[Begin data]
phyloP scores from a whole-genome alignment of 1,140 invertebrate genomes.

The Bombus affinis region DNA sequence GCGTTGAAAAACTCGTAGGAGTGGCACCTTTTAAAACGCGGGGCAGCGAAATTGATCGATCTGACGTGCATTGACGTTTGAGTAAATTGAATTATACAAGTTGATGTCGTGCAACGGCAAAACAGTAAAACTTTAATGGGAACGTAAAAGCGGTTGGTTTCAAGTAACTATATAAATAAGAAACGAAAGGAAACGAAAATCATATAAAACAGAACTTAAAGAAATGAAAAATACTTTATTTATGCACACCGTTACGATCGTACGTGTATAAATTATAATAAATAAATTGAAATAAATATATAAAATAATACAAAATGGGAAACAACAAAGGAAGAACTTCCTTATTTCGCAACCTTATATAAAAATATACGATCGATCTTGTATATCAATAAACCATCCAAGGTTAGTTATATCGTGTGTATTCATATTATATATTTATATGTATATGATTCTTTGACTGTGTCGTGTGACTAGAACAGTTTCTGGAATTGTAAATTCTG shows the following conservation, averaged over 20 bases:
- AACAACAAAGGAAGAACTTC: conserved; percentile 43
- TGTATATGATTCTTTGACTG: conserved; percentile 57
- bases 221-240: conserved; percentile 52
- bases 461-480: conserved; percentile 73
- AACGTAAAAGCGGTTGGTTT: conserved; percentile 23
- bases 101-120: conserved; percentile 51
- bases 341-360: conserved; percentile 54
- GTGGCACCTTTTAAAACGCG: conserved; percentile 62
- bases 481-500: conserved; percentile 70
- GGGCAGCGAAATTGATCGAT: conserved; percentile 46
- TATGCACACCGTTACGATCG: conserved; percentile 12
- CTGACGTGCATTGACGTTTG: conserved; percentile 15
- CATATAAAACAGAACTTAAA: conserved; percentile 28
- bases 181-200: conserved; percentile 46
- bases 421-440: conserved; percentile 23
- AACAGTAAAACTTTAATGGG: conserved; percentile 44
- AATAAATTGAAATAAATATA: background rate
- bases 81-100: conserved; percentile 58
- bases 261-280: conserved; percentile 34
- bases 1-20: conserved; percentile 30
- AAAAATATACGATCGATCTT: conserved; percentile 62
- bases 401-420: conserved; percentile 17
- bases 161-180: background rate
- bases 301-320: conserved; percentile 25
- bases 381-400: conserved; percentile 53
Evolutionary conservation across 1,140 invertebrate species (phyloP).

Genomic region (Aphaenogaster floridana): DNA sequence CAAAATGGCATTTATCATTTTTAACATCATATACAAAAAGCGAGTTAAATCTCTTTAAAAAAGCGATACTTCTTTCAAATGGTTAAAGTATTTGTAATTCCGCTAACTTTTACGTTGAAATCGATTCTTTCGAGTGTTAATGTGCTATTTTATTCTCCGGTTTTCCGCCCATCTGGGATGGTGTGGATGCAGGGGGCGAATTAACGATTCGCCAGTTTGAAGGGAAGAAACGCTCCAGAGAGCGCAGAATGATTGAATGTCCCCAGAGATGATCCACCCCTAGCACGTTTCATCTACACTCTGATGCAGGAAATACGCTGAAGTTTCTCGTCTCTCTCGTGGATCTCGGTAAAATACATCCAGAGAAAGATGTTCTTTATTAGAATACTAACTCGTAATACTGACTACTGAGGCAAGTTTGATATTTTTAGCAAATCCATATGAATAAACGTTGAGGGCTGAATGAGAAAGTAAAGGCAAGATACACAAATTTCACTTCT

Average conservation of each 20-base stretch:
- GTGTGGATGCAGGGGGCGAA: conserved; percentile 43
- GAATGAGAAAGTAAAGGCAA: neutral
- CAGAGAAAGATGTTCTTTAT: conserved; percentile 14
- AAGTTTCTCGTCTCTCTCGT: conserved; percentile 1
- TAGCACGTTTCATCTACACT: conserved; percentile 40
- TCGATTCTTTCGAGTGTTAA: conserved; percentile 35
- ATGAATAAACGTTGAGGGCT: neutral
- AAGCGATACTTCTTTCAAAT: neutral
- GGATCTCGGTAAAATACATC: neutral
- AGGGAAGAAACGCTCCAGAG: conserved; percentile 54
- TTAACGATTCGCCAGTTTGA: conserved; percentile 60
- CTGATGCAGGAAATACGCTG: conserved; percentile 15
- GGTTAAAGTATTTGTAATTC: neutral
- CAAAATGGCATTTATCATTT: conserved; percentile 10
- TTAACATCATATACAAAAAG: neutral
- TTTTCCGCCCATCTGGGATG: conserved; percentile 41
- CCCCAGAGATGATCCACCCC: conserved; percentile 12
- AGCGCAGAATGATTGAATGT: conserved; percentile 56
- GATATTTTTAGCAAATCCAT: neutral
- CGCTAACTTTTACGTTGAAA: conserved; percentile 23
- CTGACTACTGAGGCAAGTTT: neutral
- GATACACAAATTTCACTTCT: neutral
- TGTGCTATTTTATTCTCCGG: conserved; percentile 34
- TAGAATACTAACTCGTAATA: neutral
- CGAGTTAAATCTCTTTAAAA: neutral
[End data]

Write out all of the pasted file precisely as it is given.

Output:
phyloP scores from a whole-genome alignment of 1,140 invertebrate genomes.

The Bombus affinis region DNA sequence GCGTTGAAAAACTCGTAGGAGTGGCACCTTTTAAAACGCGGGGCAGCGAAATTGATCGATCTGACGTGCATTGACGTTTGAGTAAATTGAATTATACAAGTTGATGTCGTGCAACGGCAAAACAGTAAAACTTTAATGGGAACGTAAAAGCGGTTGGTTTCAAGTAACTATATAAATAAGAAACGAAAGGAAACGAAAATCATATAAAACAGAACTTAAAGAAATGAAAAATACTTTATTTATGCACACCGTTACGATCGTACGTGTATAAATTATAATAAATAAATTGAAATAAATATATAAAATAATACAAAATGGGAAACAACAAAGGAAGAACTTCCTTATTTCGCAACCTTATATAAAAATATACGATCGATCTTGTATATCAATAAACCATCCAAGGTTAGTTATATCGTGTGTATTCATATTATATATTTATATGTATATGATTCTTTGACTGTGTCGTGTGACTAGAACAGTTTCTGGAATTGTAAATTCTG shows the following conservation, averaged over 20 bases:
- AACAACAAAGGAAGAACTTC: conserved; percentile 43
- TGTATATGATTCTTTGACTG: conserved; percentile 57
- bases 221-240: conserved; percentile 52
- bases 461-480: conserved; percentile 73
- AACGTAAAAGCGGTTGGTTT: conserved; percentile 23
- bases 101-120: conserved; percentile 51
- bases 341-360: conserved; percentile 54
- GTGGCACCTTTTAAAACGCG: conserved; percentile 62
- bases 481-500: conserved; percentile 70
- GGGCAGCGAAATTGATCGAT: conserved; percentile 46
- TATGCACACCGTTACGATCG: conserved; percentile 12
- CTGACGTGCATTGACGTTTG: conserved; percentile 15
- CATATAAAACAGAACTTAAA: conserved; percentile 28
- bases 181-200: conserved; percentile 46
- bases 421-440: conserved; percentile 23
- AACAGTAAAACTTTAATGGG: conserved; percentile 44
- AATAAATTGAAATAAATATA: background rate
- bases 81-100: conserved; percentile 58
- bases 261-280: conserved; percentile 34
- bases 1-20: conserved; percentile 30
- AAAAATATACGATCGATCTT: conserved; percentile 62
- bases 401-420: conserved; percentile 17
- bases 161-180: background rate
- bases 301-320: conserved; percentile 25
- bases 381-400: conserved; percentile 53
Evolutionary conservation across 1,140 invertebrate species (phyloP).

Genomic region (Aphaenogaster floridana): DNA sequence CAAAATGGCATTTATCATTTTTAACATCATATACAAAAAGCGAGTTAAATCTCTTTAAAAAAGCGATACTTCTTTCAAATGGTTAAAGTATTTGTAATTCCGCTAACTTTTACGTTGAAATCGATTCTTTCGAGTGTTAATGTGCTATTTTATTCTCCGGTTTTCCGCCCATCTGGGATGGTGTGGATGCAGGGGGCGAATTAACGATTCGCCAGTTTGAAGGGAAGAAACGCTCCAGAGAGCGCAGAATGATTGAATGTCCCCAGAGATGATCCACCCCTAGCACGTTTCATCTACACTCTGATGCAGGAAATACGCTGAAGTTTCTCGTCTCTCTCGTGGATCTCGGTAAAATACATCCAGAGAAAGATGTTCTTTATTAGAATACTAACTCGTAATACTGACTACTGAGGCAAGTTTGATATTTTTAGCAAATCCATATGAATAAACGTTGAGGGCTGAATGAGAAAGTAAAGGCAAGATACACAAATTTCACTTCT

Average conservation of each 20-base stretch:
- GTGTGGATGCAGGGGGCGAA: conserved; percentile 43
- GAATGAGAAAGTAAAGGCAA: neutral
- CAGAGAAAGATGTTCTTTAT: conserved; percentile 14
- AAGTTTCTCGTCTCTCTCGT: conserved; percentile 1
- TAGCACGTTTCATCTACACT: conserved; percentile 40
- TCGATTCTTTCGAGTGTTAA: conserved; percentile 35
- ATGAATAAACGTTGAGGGCT: neutral
- AAGCGATACTTCTTTCAAAT: neutral
- GGATCTCGGTAAAATACATC: neutral
- AGGGAAGAAACGCTCCAGAG: conserved; percentile 54
- TTAACGATTCGCCAGTTTGA: conserved; percentile 60
- CTGATGCAGGAAATACGCTG: conserved; percentile 15
- GGTTAAAGTATTTGTAATTC: neutral
- CAAAATGGCATTTATCATTT: conserved; percentile 10
- TTAACATCATATACAAAAAG: neutral
- TTTTCCGCCCATCTGGGATG: conserved; percentile 41
- CCCCAGAGATGATCCACCCC: conserved; percentile 12
- AGCGCAGAATGATTGAATGT: conserved; percentile 56
- GATATTTTTAGCAAATCCAT: neutral
- CGCTAACTTTTACGTTGAAA: conserved; percentile 23
- CTGACTACTGAGGCAAGTTT: neutral
- GATACACAAATTTCACTTCT: neutral
- TGTGCTATTTTATTCTCCGG: conserved; percentile 34
- TAGAATACTAACTCGTAATA: neutral
- CGAGTTAAATCTCTTTAAAA: neutral